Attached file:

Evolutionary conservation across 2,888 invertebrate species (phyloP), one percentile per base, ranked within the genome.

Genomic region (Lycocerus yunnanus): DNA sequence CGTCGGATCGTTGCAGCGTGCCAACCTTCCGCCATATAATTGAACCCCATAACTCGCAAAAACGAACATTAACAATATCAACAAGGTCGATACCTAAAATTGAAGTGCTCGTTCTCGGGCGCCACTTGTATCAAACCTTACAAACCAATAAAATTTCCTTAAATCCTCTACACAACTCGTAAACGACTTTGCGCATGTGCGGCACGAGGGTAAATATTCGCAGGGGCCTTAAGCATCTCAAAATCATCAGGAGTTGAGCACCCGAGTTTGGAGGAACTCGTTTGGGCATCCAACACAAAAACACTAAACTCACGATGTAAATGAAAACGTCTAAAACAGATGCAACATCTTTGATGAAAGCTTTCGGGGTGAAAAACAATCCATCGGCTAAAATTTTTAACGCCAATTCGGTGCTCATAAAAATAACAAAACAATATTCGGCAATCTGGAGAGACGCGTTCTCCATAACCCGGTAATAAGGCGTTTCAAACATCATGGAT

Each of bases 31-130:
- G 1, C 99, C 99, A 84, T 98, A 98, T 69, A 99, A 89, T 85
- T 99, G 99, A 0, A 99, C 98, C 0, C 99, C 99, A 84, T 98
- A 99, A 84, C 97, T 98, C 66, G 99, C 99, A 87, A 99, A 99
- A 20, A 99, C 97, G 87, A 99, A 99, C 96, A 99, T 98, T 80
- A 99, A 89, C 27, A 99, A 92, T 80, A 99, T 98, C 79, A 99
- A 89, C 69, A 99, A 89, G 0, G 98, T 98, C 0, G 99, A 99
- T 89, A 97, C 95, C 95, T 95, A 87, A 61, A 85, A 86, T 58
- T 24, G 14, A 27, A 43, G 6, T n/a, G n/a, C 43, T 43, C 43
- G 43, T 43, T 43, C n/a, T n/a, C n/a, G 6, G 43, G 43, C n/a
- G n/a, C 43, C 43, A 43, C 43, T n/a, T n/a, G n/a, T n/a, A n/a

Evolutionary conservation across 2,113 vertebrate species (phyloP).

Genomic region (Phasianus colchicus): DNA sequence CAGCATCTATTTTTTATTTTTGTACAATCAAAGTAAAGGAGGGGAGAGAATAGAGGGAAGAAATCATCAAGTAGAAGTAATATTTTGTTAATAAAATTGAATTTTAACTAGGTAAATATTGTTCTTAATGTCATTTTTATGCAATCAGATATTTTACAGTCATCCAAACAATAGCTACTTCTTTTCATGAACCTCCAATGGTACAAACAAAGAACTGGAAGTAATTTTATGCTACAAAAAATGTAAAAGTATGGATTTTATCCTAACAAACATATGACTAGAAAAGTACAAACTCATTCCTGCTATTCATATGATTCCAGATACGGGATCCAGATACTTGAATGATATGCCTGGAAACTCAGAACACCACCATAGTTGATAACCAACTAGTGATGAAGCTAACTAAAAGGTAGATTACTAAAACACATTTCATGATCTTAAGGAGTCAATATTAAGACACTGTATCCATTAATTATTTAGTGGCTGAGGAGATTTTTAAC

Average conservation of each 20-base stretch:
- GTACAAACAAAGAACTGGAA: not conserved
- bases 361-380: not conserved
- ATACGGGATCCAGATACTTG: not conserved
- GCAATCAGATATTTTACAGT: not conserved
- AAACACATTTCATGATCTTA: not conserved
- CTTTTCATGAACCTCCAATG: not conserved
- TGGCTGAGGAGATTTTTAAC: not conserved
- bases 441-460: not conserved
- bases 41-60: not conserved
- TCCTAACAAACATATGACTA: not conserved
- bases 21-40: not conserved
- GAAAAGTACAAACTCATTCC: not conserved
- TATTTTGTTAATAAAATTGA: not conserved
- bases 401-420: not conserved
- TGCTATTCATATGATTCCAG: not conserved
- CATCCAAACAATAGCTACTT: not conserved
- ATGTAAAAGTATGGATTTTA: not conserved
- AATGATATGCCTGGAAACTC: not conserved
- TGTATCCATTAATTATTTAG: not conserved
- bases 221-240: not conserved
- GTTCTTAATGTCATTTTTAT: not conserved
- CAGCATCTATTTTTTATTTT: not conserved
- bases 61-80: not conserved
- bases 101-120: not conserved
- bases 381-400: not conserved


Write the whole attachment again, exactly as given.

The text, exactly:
Evolutionary conservation across 2,888 invertebrate species (phyloP), one percentile per base, ranked within the genome.

Genomic region (Lycocerus yunnanus): DNA sequence CGTCGGATCGTTGCAGCGTGCCAACCTTCCGCCATATAATTGAACCCCATAACTCGCAAAAACGAACATTAACAATATCAACAAGGTCGATACCTAAAATTGAAGTGCTCGTTCTCGGGCGCCACTTGTATCAAACCTTACAAACCAATAAAATTTCCTTAAATCCTCTACACAACTCGTAAACGACTTTGCGCATGTGCGGCACGAGGGTAAATATTCGCAGGGGCCTTAAGCATCTCAAAATCATCAGGAGTTGAGCACCCGAGTTTGGAGGAACTCGTTTGGGCATCCAACACAAAAACACTAAACTCACGATGTAAATGAAAACGTCTAAAACAGATGCAACATCTTTGATGAAAGCTTTCGGGGTGAAAAACAATCCATCGGCTAAAATTTTTAACGCCAATTCGGTGCTCATAAAAATAACAAAACAATATTCGGCAATCTGGAGAGACGCGTTCTCCATAACCCGGTAATAAGGCGTTTCAAACATCATGGAT

Each of bases 31-130:
- G 1, C 99, C 99, A 84, T 98, A 98, T 69, A 99, A 89, T 85
- T 99, G 99, A 0, A 99, C 98, C 0, C 99, C 99, A 84, T 98
- A 99, A 84, C 97, T 98, C 66, G 99, C 99, A 87, A 99, A 99
- A 20, A 99, C 97, G 87, A 99, A 99, C 96, A 99, T 98, T 80
- A 99, A 89, C 27, A 99, A 92, T 80, A 99, T 98, C 79, A 99
- A 89, C 69, A 99, A 89, G 0, G 98, T 98, C 0, G 99, A 99
- T 89, A 97, C 95, C 95, T 95, A 87, A 61, A 85, A 86, T 58
- T 24, G 14, A 27, A 43, G 6, T n/a, G n/a, C 43, T 43, C 43
- G 43, T 43, T 43, C n/a, T n/a, C n/a, G 6, G 43, G 43, C n/a
- G n/a, C 43, C 43, A 43, C 43, T n/a, T n/a, G n/a, T n/a, A n/a

Evolutionary conservation across 2,113 vertebrate species (phyloP).

Genomic region (Phasianus colchicus): DNA sequence CAGCATCTATTTTTTATTTTTGTACAATCAAAGTAAAGGAGGGGAGAGAATAGAGGGAAGAAATCATCAAGTAGAAGTAATATTTTGTTAATAAAATTGAATTTTAACTAGGTAAATATTGTTCTTAATGTCATTTTTATGCAATCAGATATTTTACAGTCATCCAAACAATAGCTACTTCTTTTCATGAACCTCCAATGGTACAAACAAAGAACTGGAAGTAATTTTATGCTACAAAAAATGTAAAAGTATGGATTTTATCCTAACAAACATATGACTAGAAAAGTACAAACTCATTCCTGCTATTCATATGATTCCAGATACGGGATCCAGATACTTGAATGATATGCCTGGAAACTCAGAACACCACCATAGTTGATAACCAACTAGTGATGAAGCTAACTAAAAGGTAGATTACTAAAACACATTTCATGATCTTAAGGAGTCAATATTAAGACACTGTATCCATTAATTATTTAGTGGCTGAGGAGATTTTTAAC

Average conservation of each 20-base stretch:
- GTACAAACAAAGAACTGGAA: not conserved
- bases 361-380: not conserved
- ATACGGGATCCAGATACTTG: not conserved
- GCAATCAGATATTTTACAGT: not conserved
- AAACACATTTCATGATCTTA: not conserved
- CTTTTCATGAACCTCCAATG: not conserved
- TGGCTGAGGAGATTTTTAAC: not conserved
- bases 441-460: not conserved
- bases 41-60: not conserved
- TCCTAACAAACATATGACTA: not conserved
- bases 21-40: not conserved
- GAAAAGTACAAACTCATTCC: not conserved
- TATTTTGTTAATAAAATTGA: not conserved
- bases 401-420: not conserved
- TGCTATTCATATGATTCCAG: not conserved
- CATCCAAACAATAGCTACTT: not conserved
- ATGTAAAAGTATGGATTTTA: not conserved
- AATGATATGCCTGGAAACTC: not conserved
- TGTATCCATTAATTATTTAG: not conserved
- bases 221-240: not conserved
- GTTCTTAATGTCATTTTTAT: not conserved
- CAGCATCTATTTTTTATTTT: not conserved
- bases 61-80: not conserved
- bases 101-120: not conserved
- bases 381-400: not conserved